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The Amazing Power, Purpose and History of Community Radio

As you look back to the origin of radio in the 1910s and 1920s, it was 100% focused on community. Fast forward to 2022 and radio, like TV, the Internet, and all media has been largely co-opted and dominated by non-local interests (to be kind as I'm not out to roast anything or one here). But Community Radio continues to survive and thrive against these headwinds and a great example is the home of Mateo's Magic Bus, KFFR-FM 88.3, in Winter Park, CO.

KFFR DJs, Supporters and Staff Celebrating a Great Fall Membership Drive at the KFFR Open House Finale

All of the DJs are volunteers, along with an incredible cadre of community support via donors, sponsors and foot soldiers who have helped the station grow and thrive from its modest roots. Starting an AM or FM radio station is no easy task - as there are numerous federal, state and local regulations that must be abided by to reach full fledged broadcast status.

As the airwaves are deemed public property by the Federal Communications Commission (FCC), there is an incredible array of regulations that must be followed and these rules continue to this day since the beginnings of radio and the Communications Act of 1934. The 1934 Act established the FCC and much of the telecommunications and broadcasting framework (TV and radio) that we still operate under as a country to this day - excepting the Internet, which is not regulated under the same public auspices as broadcasting.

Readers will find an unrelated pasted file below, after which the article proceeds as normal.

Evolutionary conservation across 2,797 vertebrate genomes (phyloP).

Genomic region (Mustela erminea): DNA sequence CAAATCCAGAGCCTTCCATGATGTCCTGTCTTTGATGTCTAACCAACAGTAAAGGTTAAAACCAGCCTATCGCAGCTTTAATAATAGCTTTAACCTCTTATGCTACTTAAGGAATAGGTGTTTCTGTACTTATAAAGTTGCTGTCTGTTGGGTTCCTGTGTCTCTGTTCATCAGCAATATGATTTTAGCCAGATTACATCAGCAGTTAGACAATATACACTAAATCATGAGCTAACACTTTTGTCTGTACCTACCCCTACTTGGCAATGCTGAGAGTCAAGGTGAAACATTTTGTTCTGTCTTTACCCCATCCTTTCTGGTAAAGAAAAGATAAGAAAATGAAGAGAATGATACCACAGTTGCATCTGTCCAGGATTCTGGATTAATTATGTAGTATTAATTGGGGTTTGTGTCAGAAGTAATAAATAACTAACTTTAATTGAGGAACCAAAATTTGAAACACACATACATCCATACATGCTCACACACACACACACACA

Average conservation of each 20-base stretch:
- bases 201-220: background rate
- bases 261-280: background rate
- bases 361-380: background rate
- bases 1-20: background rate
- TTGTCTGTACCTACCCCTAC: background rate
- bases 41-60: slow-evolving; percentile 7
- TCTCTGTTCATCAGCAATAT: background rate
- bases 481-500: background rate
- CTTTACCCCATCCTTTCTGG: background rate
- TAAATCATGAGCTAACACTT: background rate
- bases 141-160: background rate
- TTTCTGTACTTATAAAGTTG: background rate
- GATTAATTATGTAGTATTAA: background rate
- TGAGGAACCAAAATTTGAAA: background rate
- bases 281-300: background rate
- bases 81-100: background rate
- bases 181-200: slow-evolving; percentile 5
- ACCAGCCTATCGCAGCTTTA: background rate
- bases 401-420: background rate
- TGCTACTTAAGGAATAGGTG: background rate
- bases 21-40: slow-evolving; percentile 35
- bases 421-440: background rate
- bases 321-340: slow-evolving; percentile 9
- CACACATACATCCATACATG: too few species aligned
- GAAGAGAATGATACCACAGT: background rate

KFFR DJs Skindog, Mateo, Foz, and Jessica on a remote broadcast at KFFR underwriter, Fraser Distilling

In the case of KFFR, it was one passionate person, Denis Moynihan, alongside a group of intrepid funders, community members and seasoned veterans like Steve Skinner (Current Station Director and aka DJ Skindog) who willed the station into being starting back in the 2015 timeframe. When you're driving into Grand County and tune to the incredible programming and DJs on KFFR (free of corporate influence, playing whatever they wish), it took nothing short of a herculean effort from this crew, who had to get the tower, infrastructure and so much in place to set the table for this throwback to the origin of radio, of, by and for the community it serves first. In addition to the broadcast signal, which is limited by the FCC, the Internet takes our broadcasts anywhere on earth as well.

In the Booth: DJ Todd and DJ Skindog during the KFFR VIP Open House Membership Drive closing event

In the past weeks, KFFR held its first annual Fall Membership Drive & in the span of a week we nearly doubled the number of evergreen / sustainable (monthly) supporters that we had enlisted up to that point. An amazing affirmation and response as the team took to the road and did a series of remote broadcasts from around Grand County over the week of the Membership Drive.